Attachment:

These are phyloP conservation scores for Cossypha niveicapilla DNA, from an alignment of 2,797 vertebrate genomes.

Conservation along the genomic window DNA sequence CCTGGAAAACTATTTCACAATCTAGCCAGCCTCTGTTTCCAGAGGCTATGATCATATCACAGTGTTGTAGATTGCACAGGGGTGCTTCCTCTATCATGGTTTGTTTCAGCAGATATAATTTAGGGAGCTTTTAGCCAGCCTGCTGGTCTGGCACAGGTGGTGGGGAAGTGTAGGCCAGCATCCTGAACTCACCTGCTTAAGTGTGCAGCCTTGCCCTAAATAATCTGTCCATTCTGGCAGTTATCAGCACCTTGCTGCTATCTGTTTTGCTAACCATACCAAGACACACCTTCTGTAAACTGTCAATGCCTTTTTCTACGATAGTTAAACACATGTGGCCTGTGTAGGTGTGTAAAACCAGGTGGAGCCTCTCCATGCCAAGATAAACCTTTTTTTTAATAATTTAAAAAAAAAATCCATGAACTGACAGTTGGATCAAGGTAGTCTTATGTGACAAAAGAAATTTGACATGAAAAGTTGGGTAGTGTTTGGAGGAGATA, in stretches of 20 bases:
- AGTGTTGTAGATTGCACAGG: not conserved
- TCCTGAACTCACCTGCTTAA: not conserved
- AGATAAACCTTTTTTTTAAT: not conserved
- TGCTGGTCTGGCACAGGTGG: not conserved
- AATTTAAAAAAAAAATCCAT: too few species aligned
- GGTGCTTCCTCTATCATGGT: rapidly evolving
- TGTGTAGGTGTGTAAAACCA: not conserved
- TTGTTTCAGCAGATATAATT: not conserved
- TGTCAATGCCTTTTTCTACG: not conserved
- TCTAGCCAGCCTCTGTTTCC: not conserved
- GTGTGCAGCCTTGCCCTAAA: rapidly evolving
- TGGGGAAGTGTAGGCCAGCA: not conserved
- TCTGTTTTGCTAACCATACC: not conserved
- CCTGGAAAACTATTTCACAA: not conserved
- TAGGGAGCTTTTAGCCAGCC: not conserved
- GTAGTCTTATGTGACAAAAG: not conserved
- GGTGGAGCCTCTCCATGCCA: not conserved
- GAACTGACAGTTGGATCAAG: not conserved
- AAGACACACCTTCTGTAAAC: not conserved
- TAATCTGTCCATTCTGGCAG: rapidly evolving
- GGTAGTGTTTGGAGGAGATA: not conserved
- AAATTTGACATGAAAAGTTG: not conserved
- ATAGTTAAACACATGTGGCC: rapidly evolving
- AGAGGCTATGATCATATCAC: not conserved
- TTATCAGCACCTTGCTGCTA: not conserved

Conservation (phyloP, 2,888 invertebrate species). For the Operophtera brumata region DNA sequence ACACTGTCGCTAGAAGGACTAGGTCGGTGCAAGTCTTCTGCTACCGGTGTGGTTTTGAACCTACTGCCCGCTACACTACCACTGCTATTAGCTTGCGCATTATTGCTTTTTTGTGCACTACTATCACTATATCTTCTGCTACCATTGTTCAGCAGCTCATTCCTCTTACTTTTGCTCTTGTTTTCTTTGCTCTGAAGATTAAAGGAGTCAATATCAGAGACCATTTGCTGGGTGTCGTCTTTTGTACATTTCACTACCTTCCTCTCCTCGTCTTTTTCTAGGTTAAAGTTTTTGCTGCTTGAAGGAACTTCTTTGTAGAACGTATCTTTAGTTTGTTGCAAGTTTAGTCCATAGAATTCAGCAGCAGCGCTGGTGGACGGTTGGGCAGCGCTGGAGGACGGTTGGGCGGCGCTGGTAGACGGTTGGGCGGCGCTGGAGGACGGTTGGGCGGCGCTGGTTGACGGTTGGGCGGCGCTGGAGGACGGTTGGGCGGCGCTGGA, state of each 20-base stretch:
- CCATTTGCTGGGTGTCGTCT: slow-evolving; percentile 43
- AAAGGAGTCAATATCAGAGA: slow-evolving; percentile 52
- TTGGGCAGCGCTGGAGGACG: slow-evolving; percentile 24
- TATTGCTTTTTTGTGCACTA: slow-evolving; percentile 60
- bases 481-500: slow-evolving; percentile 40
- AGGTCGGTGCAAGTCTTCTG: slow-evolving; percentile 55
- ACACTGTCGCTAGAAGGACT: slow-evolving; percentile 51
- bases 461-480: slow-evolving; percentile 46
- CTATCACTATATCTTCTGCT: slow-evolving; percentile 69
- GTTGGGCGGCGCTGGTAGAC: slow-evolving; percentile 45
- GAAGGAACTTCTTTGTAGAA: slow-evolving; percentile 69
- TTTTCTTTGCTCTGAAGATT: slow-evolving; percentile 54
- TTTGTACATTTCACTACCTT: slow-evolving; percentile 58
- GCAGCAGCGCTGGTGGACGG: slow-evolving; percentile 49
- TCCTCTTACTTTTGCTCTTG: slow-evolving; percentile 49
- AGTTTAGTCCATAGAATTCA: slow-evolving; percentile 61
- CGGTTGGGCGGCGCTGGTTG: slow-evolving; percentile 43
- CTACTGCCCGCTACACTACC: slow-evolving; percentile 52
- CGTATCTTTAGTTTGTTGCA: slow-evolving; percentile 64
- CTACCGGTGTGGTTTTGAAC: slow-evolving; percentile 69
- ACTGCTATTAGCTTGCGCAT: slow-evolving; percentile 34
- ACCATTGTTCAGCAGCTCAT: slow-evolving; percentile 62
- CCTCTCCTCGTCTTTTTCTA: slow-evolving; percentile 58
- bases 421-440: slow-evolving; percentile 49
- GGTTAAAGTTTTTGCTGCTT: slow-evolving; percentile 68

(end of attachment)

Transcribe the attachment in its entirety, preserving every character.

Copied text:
These are phyloP conservation scores for Cossypha niveicapilla DNA, from an alignment of 2,797 vertebrate genomes.

Conservation along the genomic window DNA sequence CCTGGAAAACTATTTCACAATCTAGCCAGCCTCTGTTTCCAGAGGCTATGATCATATCACAGTGTTGTAGATTGCACAGGGGTGCTTCCTCTATCATGGTTTGTTTCAGCAGATATAATTTAGGGAGCTTTTAGCCAGCCTGCTGGTCTGGCACAGGTGGTGGGGAAGTGTAGGCCAGCATCCTGAACTCACCTGCTTAAGTGTGCAGCCTTGCCCTAAATAATCTGTCCATTCTGGCAGTTATCAGCACCTTGCTGCTATCTGTTTTGCTAACCATACCAAGACACACCTTCTGTAAACTGTCAATGCCTTTTTCTACGATAGTTAAACACATGTGGCCTGTGTAGGTGTGTAAAACCAGGTGGAGCCTCTCCATGCCAAGATAAACCTTTTTTTTAATAATTTAAAAAAAAAATCCATGAACTGACAGTTGGATCAAGGTAGTCTTATGTGACAAAAGAAATTTGACATGAAAAGTTGGGTAGTGTTTGGAGGAGATA, in stretches of 20 bases:
- AGTGTTGTAGATTGCACAGG: not conserved
- TCCTGAACTCACCTGCTTAA: not conserved
- AGATAAACCTTTTTTTTAAT: not conserved
- TGCTGGTCTGGCACAGGTGG: not conserved
- AATTTAAAAAAAAAATCCAT: too few species aligned
- GGTGCTTCCTCTATCATGGT: rapidly evolving
- TGTGTAGGTGTGTAAAACCA: not conserved
- TTGTTTCAGCAGATATAATT: not conserved
- TGTCAATGCCTTTTTCTACG: not conserved
- TCTAGCCAGCCTCTGTTTCC: not conserved
- GTGTGCAGCCTTGCCCTAAA: rapidly evolving
- TGGGGAAGTGTAGGCCAGCA: not conserved
- TCTGTTTTGCTAACCATACC: not conserved
- CCTGGAAAACTATTTCACAA: not conserved
- TAGGGAGCTTTTAGCCAGCC: not conserved
- GTAGTCTTATGTGACAAAAG: not conserved
- GGTGGAGCCTCTCCATGCCA: not conserved
- GAACTGACAGTTGGATCAAG: not conserved
- AAGACACACCTTCTGTAAAC: not conserved
- TAATCTGTCCATTCTGGCAG: rapidly evolving
- GGTAGTGTTTGGAGGAGATA: not conserved
- AAATTTGACATGAAAAGTTG: not conserved
- ATAGTTAAACACATGTGGCC: rapidly evolving
- AGAGGCTATGATCATATCAC: not conserved
- TTATCAGCACCTTGCTGCTA: not conserved

Conservation (phyloP, 2,888 invertebrate species). For the Operophtera brumata region DNA sequence ACACTGTCGCTAGAAGGACTAGGTCGGTGCAAGTCTTCTGCTACCGGTGTGGTTTTGAACCTACTGCCCGCTACACTACCACTGCTATTAGCTTGCGCATTATTGCTTTTTTGTGCACTACTATCACTATATCTTCTGCTACCATTGTTCAGCAGCTCATTCCTCTTACTTTTGCTCTTGTTTTCTTTGCTCTGAAGATTAAAGGAGTCAATATCAGAGACCATTTGCTGGGTGTCGTCTTTTGTACATTTCACTACCTTCCTCTCCTCGTCTTTTTCTAGGTTAAAGTTTTTGCTGCTTGAAGGAACTTCTTTGTAGAACGTATCTTTAGTTTGTTGCAAGTTTAGTCCATAGAATTCAGCAGCAGCGCTGGTGGACGGTTGGGCAGCGCTGGAGGACGGTTGGGCGGCGCTGGTAGACGGTTGGGCGGCGCTGGAGGACGGTTGGGCGGCGCTGGTTGACGGTTGGGCGGCGCTGGAGGACGGTTGGGCGGCGCTGGA, state of each 20-base stretch:
- CCATTTGCTGGGTGTCGTCT: slow-evolving; percentile 43
- AAAGGAGTCAATATCAGAGA: slow-evolving; percentile 52
- TTGGGCAGCGCTGGAGGACG: slow-evolving; percentile 24
- TATTGCTTTTTTGTGCACTA: slow-evolving; percentile 60
- bases 481-500: slow-evolving; percentile 40
- AGGTCGGTGCAAGTCTTCTG: slow-evolving; percentile 55
- ACACTGTCGCTAGAAGGACT: slow-evolving; percentile 51
- bases 461-480: slow-evolving; percentile 46
- CTATCACTATATCTTCTGCT: slow-evolving; percentile 69
- GTTGGGCGGCGCTGGTAGAC: slow-evolving; percentile 45
- GAAGGAACTTCTTTGTAGAA: slow-evolving; percentile 69
- TTTTCTTTGCTCTGAAGATT: slow-evolving; percentile 54
- TTTGTACATTTCACTACCTT: slow-evolving; percentile 58
- GCAGCAGCGCTGGTGGACGG: slow-evolving; percentile 49
- TCCTCTTACTTTTGCTCTTG: slow-evolving; percentile 49
- AGTTTAGTCCATAGAATTCA: slow-evolving; percentile 61
- CGGTTGGGCGGCGCTGGTTG: slow-evolving; percentile 43
- CTACTGCCCGCTACACTACC: slow-evolving; percentile 52
- CGTATCTTTAGTTTGTTGCA: slow-evolving; percentile 64
- CTACCGGTGTGGTTTTGAAC: slow-evolving; percentile 69
- ACTGCTATTAGCTTGCGCAT: slow-evolving; percentile 34
- ACCATTGTTCAGCAGCTCAT: slow-evolving; percentile 62
- CCTCTCCTCGTCTTTTTCTA: slow-evolving; percentile 58
- bases 421-440: slow-evolving; percentile 49
- GGTTAAAGTTTTTGCTGCTT: slow-evolving; percentile 68